Just see the "What does 'Blood red Roses' Mean"" thread, for instance.

We don't have this problem with Pete Seeger.

Seeger's work, as an artist, is transparent (to scholars at least). Harker's work, as an academic, is transparent. Lloyd's work is not transparent.

To a large degree, the "folk" scene thrives off that lack of transparency. Paradoxically, and in part on the model of Lloyd, it asks that performers pretend to know the history of what they are presenting while at the same time valuing the appearance of authenticity that comes from not knowing *too* much. It's like trying to be vague and yet very positive at the same time.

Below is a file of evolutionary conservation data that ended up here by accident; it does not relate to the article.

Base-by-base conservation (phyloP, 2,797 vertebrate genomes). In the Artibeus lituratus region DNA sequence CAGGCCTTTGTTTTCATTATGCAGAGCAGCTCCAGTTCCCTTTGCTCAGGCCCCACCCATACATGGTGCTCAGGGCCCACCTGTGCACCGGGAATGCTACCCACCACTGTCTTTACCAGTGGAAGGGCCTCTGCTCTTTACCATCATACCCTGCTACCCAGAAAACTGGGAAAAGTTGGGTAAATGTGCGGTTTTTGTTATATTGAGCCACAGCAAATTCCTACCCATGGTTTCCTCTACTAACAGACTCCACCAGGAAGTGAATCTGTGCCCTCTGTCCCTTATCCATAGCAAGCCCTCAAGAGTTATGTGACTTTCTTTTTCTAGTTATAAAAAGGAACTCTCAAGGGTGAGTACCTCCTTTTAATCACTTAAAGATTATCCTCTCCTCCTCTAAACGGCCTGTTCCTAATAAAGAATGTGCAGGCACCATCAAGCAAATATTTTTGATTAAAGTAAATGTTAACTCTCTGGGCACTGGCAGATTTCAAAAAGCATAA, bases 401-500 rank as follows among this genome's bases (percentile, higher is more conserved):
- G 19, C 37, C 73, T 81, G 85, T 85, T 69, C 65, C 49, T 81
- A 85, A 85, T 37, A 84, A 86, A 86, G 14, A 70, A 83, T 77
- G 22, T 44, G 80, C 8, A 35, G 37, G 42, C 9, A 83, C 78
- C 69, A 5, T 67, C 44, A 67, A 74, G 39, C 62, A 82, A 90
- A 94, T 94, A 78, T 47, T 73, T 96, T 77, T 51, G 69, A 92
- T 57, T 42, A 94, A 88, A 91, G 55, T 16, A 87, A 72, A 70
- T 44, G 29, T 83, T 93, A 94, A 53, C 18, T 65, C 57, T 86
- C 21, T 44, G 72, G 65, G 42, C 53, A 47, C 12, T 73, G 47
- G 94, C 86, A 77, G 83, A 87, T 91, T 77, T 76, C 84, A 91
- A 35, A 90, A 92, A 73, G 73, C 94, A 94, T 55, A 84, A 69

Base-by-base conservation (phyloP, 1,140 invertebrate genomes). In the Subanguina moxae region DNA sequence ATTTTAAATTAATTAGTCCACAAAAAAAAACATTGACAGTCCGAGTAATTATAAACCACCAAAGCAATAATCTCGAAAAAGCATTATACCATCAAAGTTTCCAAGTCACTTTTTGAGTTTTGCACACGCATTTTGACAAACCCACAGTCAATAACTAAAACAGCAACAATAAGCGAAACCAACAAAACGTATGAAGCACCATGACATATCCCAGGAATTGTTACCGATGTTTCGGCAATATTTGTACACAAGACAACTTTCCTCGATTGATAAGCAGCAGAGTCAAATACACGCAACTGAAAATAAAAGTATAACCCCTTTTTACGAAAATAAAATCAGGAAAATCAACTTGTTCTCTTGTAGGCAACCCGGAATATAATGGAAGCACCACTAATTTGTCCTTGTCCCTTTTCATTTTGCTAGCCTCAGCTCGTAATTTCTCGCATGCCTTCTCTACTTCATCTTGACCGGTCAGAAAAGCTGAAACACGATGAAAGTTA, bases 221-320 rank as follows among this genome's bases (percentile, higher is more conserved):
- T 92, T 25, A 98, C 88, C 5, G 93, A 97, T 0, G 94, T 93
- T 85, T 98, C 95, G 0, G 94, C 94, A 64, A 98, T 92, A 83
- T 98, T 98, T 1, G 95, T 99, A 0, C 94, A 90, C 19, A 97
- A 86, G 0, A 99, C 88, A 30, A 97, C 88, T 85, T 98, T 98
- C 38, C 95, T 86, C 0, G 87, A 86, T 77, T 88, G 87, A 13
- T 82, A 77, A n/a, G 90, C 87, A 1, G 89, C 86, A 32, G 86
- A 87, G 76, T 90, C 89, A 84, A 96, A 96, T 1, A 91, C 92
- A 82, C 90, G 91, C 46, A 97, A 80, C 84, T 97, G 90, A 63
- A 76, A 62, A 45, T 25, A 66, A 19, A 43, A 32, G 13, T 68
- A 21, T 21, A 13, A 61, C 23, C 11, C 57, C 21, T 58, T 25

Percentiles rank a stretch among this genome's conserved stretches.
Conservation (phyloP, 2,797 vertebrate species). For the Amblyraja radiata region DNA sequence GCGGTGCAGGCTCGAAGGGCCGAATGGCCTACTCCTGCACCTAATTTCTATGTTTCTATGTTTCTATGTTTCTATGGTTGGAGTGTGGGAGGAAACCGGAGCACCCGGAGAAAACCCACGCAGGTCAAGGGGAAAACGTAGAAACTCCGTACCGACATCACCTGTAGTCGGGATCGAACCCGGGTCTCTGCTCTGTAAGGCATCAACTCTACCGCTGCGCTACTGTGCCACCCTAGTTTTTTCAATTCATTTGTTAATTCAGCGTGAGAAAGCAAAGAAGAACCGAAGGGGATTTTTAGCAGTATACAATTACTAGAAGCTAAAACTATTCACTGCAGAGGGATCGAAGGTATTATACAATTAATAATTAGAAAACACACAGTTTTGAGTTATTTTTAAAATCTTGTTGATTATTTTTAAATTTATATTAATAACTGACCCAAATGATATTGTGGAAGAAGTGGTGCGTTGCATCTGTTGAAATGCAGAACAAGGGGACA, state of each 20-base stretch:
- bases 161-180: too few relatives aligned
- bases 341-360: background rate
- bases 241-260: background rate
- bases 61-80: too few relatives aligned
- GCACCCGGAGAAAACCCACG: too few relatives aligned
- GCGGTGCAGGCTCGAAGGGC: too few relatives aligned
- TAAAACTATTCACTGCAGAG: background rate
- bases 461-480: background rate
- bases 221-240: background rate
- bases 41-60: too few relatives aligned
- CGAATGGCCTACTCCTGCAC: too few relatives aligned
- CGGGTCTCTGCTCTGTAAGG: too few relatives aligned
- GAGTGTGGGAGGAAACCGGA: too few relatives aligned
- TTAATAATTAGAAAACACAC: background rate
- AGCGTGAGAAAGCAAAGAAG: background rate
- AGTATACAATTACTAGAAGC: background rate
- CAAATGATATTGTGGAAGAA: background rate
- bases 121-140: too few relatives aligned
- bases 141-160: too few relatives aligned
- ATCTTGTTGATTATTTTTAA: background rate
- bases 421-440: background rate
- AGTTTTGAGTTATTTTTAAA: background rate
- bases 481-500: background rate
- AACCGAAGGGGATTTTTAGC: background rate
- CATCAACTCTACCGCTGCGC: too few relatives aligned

I presented something on chanties at a conference in Liverpool (UK) in 2009. As part of a brief personal background narrative - in the interest of transparency - I mentioned that I had learned many chanties from books. Someone in the audience, an scholar of UK nationality, took issue with my authenticity, I suppose, asking how was it that I could purport to represent a tradition learned from books. (Additionally, he grumbled about some critique I made of Bert Lloyd.) Where did he want me to learn them from? Lloyd's recordings? Is that what is needed to legitimate my knowledge, to hear a performance? (Because the real folk aint got no book larnin'…they are slaves to what they hear only.) Guess where Lloyd learned most of the chanties from?: Books. Only in some cases he failed to render the melodies correctly as they were set down, as if he could not be bothered to accurately reproduce the notations in Colcord, Doerflinger, and Hugill's books. But that's OK, right? He simply made the song his own and, who knows, maybe that was a variation in the folk process (?!). Not to mention that some of the books _he_ used were dubious. And he rendered lyrics often in a way to conform to early 20th c. academic notions of English folk-song. Is that the folk process?